You could argue that in future we won’t need firms because they can outsource everything. But hang on, some firms must exist because they will be the outsourcers!
So, if you are a firm that exists, say you are an outsourcer so you have to do what-ever-it-is you are going to need people. Why would these people work for you?
Well, one answer is they need to pay the rent or the mortgage. But if this is the only reason people work for you the chances are they aren’t going to be very motivated, if you are using the stick rather than the carrot people may go through the motions, they may do something, it mayeven be the thing you want them to do but it isn’t going to be very efficient.
Contrast that firm with the one that does uses the carrot. They create a place where people want to work, where people are enthusiastic, where they are motivated. Suppose they are doing the same - or similar task. Who is going to be the most profitable?
The answer to that question kind of depends on how you see the world and what evidence you decide to look at. For me the answer is the second firm. Trouble is, the second type of firm is much more difficult to organize, operate and manage. It also is also he opposite of the macho images we get from TV and Hollywood: “Do it or I shoot you”, “Make it so”, “I could tell you but I would have to kill you.”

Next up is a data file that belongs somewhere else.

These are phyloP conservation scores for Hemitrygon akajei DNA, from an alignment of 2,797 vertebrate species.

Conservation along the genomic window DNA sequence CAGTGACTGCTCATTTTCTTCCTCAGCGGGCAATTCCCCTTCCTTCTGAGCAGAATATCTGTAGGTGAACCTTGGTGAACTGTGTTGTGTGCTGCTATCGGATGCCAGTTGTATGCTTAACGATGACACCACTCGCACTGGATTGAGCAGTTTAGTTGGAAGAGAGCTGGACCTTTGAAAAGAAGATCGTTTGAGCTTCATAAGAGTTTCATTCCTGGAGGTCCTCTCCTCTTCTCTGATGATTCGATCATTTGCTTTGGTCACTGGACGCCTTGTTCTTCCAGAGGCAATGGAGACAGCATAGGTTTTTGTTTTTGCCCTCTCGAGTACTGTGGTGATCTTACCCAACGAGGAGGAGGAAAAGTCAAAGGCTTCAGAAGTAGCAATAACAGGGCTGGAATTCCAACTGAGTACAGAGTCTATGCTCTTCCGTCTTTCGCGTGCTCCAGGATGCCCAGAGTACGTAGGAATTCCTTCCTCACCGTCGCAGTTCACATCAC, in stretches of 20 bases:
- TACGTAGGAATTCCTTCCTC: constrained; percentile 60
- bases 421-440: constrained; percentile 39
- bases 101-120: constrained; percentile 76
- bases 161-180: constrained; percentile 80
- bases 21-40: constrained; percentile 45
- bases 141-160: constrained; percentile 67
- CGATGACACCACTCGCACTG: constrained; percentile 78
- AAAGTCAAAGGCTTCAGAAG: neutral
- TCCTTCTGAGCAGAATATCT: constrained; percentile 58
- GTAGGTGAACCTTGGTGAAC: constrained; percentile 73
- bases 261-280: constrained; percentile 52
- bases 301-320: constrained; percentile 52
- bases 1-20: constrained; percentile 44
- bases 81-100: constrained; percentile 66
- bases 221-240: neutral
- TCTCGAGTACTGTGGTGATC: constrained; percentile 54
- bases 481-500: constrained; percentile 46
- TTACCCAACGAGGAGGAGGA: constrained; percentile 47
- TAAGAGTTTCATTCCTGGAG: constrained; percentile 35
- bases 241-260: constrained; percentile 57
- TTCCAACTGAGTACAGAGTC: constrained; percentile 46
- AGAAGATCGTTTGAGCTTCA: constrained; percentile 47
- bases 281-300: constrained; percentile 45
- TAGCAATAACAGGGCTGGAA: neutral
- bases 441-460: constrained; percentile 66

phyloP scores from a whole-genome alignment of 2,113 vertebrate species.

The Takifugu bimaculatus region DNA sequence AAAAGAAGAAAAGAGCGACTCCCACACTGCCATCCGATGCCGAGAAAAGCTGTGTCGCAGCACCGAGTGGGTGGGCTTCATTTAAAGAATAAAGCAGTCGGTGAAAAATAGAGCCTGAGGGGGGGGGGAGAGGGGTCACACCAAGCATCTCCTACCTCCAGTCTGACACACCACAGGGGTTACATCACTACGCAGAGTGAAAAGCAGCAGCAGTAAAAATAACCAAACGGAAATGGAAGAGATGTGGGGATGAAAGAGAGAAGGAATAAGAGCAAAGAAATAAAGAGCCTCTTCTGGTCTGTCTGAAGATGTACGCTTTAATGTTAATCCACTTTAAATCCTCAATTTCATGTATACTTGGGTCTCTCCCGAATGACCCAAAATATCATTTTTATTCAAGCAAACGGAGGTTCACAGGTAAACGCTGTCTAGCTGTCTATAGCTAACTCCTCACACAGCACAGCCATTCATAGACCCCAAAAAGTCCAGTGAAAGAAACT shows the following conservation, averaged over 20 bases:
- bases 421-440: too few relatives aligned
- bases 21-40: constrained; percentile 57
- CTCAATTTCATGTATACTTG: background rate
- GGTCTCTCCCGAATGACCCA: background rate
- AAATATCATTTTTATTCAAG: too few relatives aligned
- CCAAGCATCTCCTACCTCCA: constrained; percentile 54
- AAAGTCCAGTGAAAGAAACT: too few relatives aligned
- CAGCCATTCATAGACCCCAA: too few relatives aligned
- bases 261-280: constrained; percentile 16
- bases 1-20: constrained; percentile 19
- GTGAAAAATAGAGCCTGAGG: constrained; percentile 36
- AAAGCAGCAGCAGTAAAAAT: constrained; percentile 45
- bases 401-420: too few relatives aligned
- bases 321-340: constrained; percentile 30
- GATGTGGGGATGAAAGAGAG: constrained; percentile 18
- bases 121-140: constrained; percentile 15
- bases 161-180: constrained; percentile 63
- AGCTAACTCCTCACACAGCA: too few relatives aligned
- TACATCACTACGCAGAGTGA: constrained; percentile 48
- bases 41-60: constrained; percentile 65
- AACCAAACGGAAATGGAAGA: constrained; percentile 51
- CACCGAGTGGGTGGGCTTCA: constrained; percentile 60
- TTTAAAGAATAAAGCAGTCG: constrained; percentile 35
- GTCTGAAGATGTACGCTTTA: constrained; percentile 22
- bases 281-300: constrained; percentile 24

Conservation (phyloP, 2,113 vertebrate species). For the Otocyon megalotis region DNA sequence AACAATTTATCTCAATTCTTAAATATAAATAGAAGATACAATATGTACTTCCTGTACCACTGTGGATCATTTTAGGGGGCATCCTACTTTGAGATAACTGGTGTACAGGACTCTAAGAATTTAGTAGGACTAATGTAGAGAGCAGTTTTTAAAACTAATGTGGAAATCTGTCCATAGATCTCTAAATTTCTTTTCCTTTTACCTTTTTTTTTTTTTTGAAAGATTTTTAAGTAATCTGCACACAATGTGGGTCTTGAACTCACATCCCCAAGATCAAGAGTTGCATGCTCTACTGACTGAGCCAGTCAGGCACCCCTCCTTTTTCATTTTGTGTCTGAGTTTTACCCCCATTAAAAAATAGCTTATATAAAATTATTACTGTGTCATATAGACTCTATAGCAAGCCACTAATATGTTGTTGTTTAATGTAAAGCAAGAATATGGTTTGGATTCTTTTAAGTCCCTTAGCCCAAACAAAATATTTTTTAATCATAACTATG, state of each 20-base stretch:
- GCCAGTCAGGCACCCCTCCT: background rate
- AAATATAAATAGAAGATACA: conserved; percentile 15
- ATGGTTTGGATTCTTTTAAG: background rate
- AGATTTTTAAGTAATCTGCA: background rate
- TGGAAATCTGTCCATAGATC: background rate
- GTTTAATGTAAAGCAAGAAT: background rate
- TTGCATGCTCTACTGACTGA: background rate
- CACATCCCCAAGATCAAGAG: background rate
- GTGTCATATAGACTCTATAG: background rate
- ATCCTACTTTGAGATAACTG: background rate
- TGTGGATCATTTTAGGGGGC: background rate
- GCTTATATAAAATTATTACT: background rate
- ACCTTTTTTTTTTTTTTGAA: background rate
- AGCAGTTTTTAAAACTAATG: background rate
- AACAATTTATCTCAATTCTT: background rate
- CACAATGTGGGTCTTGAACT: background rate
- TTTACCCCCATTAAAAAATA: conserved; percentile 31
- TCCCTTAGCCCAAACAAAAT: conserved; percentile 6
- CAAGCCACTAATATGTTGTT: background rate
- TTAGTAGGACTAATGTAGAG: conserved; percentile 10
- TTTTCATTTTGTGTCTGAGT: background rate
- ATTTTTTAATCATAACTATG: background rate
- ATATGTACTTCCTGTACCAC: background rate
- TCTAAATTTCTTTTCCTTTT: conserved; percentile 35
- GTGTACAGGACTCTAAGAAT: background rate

But back to the plot...
Now remember, these firms are outsourcers, other people are giving them business to transact. So, which firm is going to win the bulk of the contracts? Right, the second firm.
So the question boils down to: how do I get these enthusiastic people to work for me? (So I can have a productive workplace and win those outsourcing contracts.)
This is where the Brown-Hagel argument really makes sense to me. It is the firms who give their people the opportunity to grow. Notice the word is grow, not challenge, not highest paid, but growth.
When I think about my own career is a search to improve myself, to learn more and, yes, grow. Sometimes I’ve done this by earning lots of money and using this to travel, buy a house so I can have my own space, buy car so I can experience things; and sometimes I’ve grown by working abroad, and sometimes I’ve just grown by working on an interesting project.
Once I’m not growing I’m not interested in work and my productivity goes down, I start asking: what next?
And then I come home at night. First I might cook - I find growth in cooking, new recipes, new variations on recipes I know, practicing a familiar one or inventing something from what I have in. And then often enough (too often?) I lock myself in my study to work on some pattern paper, or a magazine article, or (re)organising some body I’m involved in, why I might even write a blog!
Or maybe I settle down with a book.
If bed-time comes and I’ve not grown a little, learned a little something, thought about things I kind of feel I’ve wasted my time.
Maybe not everybody will buy into the Brown-Hagel argument, growing isn’t for everyone. But, where you do need them, and where you can take this advantage then I think your onto a winner.